Some people are sticking with the old fashioned idea that you have to have a lifetime of knowledge and experience to change the world, or even to try – but these 5 teenagers don’t have any time to listen to that kind of crap because they’re too busy actually changing the world.
From gun rights to climate change to terrorism, there’s no problem too daunting…and honestly maybe their lack of experience gives them just the right amount of idealism needed to actually get sh*t done.
I just wish – I truly wish – that their passion and activism hadn’t so often been sparked by personal trauma.
But if you have to go through something terrible, using your experience and pain to stop other people from going through the same thing seems like the healthiest way to deal.
5. Emma Gonzalez
It was February, 2018 when a gunman entered Marjory Stoneman Douglas High School in Parkland, Florida and gunned down 17 people in cold blood.
Many of the teens who survived that day have gone on to support a campaign against gun violence, but 18-year-old Emma Gonzalez emerged a leader from the beginning. She co-founded the gun-control advocacy group Never Again MSD and, shortly after her classmates were buried, gave a powerful speech at the March for Our Lives rally in Washington D.C.
Since then, her work and others’ have encouraged lawmakers in Florida to pass a Public Safety Act, which raised the age to buy a firearm from 18 to 21 and instituted a three-day waiting period for most weapons. She is still working to prevent gun violence, and Never Again is going strong.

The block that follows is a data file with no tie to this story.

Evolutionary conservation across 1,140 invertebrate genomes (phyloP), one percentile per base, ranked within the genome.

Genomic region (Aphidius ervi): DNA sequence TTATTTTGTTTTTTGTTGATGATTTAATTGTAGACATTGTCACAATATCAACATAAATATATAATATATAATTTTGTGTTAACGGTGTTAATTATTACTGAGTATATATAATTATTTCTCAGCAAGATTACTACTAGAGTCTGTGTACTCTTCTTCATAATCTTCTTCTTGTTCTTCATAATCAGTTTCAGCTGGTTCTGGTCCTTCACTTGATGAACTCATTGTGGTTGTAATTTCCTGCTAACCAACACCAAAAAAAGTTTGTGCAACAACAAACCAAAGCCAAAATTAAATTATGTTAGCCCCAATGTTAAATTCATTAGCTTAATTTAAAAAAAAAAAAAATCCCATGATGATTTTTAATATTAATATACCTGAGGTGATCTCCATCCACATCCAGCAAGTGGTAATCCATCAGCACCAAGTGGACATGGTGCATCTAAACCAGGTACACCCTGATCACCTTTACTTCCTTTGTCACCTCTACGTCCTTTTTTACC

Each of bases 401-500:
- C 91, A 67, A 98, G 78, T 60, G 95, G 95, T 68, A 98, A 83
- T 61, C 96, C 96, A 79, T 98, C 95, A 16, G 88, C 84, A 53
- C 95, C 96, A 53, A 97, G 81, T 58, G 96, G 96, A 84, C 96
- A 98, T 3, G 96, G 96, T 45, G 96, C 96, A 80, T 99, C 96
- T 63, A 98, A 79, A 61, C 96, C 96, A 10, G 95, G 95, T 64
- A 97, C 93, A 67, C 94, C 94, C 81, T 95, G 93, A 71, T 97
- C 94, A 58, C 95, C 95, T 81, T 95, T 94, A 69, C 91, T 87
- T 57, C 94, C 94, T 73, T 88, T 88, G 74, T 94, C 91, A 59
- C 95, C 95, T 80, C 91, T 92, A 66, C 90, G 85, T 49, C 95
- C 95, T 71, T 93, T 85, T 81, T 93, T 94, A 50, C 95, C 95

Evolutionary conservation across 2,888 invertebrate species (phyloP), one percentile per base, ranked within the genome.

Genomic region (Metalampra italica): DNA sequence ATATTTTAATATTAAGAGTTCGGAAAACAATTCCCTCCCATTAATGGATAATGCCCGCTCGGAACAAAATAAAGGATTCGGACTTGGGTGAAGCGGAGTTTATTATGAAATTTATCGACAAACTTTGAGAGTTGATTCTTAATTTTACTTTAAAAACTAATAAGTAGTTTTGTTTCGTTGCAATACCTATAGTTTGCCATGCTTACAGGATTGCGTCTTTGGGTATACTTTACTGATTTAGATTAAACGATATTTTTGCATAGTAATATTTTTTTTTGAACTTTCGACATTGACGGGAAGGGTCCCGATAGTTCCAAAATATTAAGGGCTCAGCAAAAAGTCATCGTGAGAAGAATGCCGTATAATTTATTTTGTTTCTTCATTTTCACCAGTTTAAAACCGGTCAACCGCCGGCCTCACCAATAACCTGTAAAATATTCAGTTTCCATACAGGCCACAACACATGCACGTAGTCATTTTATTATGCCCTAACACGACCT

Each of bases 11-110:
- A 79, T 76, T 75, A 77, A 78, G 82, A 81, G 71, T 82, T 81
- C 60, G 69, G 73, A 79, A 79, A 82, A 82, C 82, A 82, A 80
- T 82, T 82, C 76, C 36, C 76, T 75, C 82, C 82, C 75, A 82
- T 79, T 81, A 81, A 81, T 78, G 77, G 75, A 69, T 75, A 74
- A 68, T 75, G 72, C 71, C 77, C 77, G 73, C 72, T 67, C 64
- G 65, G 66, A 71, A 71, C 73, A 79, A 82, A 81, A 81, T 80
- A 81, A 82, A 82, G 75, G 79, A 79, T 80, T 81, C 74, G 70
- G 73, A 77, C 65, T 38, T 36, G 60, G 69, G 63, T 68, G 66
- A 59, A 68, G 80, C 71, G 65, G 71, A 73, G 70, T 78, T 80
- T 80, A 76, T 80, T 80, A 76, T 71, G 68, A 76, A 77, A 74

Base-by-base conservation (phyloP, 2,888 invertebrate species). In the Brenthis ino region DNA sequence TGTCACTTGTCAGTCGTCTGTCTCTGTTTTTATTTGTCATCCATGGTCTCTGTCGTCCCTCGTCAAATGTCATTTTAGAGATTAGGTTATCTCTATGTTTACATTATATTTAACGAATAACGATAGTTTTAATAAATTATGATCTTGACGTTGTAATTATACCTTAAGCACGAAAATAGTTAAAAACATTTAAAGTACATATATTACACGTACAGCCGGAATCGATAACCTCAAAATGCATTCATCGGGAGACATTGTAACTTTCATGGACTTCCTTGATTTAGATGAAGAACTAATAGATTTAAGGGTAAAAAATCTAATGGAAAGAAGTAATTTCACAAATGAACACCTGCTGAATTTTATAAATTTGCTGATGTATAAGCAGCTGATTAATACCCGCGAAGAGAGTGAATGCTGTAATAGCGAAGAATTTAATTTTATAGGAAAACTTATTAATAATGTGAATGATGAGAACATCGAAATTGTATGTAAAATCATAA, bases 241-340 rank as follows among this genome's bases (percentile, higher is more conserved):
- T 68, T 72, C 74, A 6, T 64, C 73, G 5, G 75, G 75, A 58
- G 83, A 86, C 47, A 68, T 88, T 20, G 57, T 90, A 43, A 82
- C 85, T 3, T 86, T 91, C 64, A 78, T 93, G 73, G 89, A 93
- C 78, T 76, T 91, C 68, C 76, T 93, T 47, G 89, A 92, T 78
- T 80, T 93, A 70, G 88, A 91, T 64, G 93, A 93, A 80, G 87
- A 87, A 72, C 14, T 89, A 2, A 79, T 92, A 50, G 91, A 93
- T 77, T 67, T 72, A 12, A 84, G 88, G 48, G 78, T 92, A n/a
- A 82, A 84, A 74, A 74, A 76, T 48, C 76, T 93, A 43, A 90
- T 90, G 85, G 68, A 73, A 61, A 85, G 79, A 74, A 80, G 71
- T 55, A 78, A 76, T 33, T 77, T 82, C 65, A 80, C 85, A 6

4. Jack Andraka
When he was only 15, Jack Andraka invented what appeared to be a new, cheap way to detect pancreatic cancer. He won $75k at the 2012 Intel International Science and Engineering Fair for the test, which he created after reading free science papers on the internet.
3. Malala Yousafzai
At the tender age of 11, Malala Yousafzai wrote and published a diary about her life under Taliban rule in Pakistan. Though the diary was anonymous, she began to speak publicly at home about her passion for girls’ education.
Three years later, when she was 14, a Taliban gunman shot her in the face on a bus to put a stop to her activism.
Amazingly, Malala survived the attack, and though she can never return home, she works tirelessly on behalf of underprivileged girls around the world.
In 2014, she became the youngest person ever to win the Nobel Peace Prize, and her passionate acceptance speech is one for the ages.
“This award is not just for me. It is for those forgotten children who want education. It is for those frightened children who want peace. It is for those voiceless children who want change. I am here to stand up for their rights, to raise their voice. It is not time to pity them.”
2. Amika George
Amika read an article about girls in the U.K. who couldn’t afford menstrual products and was astounded that there were so many in her home country living in such poverty.
When she was 17 she founded #FreePeriods, organized a protest of over 2,000, and demanded the government take appropriate action.
In response, the U.K. government announced in March of 2019 they would be funding free sanitary products in all English schools and universities.
1. Greta Thunberg
This 16-year-old Swedish girl has dedicated her young life to being an activist for climate change activism across the world.
In 2018 she began striking – alone – on the steps of the Swedish parliament in Stockholm in an attempt to get them to take meaningful, immediate action.
Since her solitary striking began, more than 1 million teens have joined her by walking out of their classrooms around the world.
“Since our leaders are behaving like children, we will have to take the responsibility they should have taken long ago. We have to understand what the older generation has dealt to us, what mess they have created that we have to clean up and live with. We have to make our voices heard.”
She recently spoke at the UN, and it’s really worth watching:
These teens are an inspiration, for sure – they make 18-year-old me look like a lazy loafing loser.
Do you believe young people can make a real difference? How can you not?!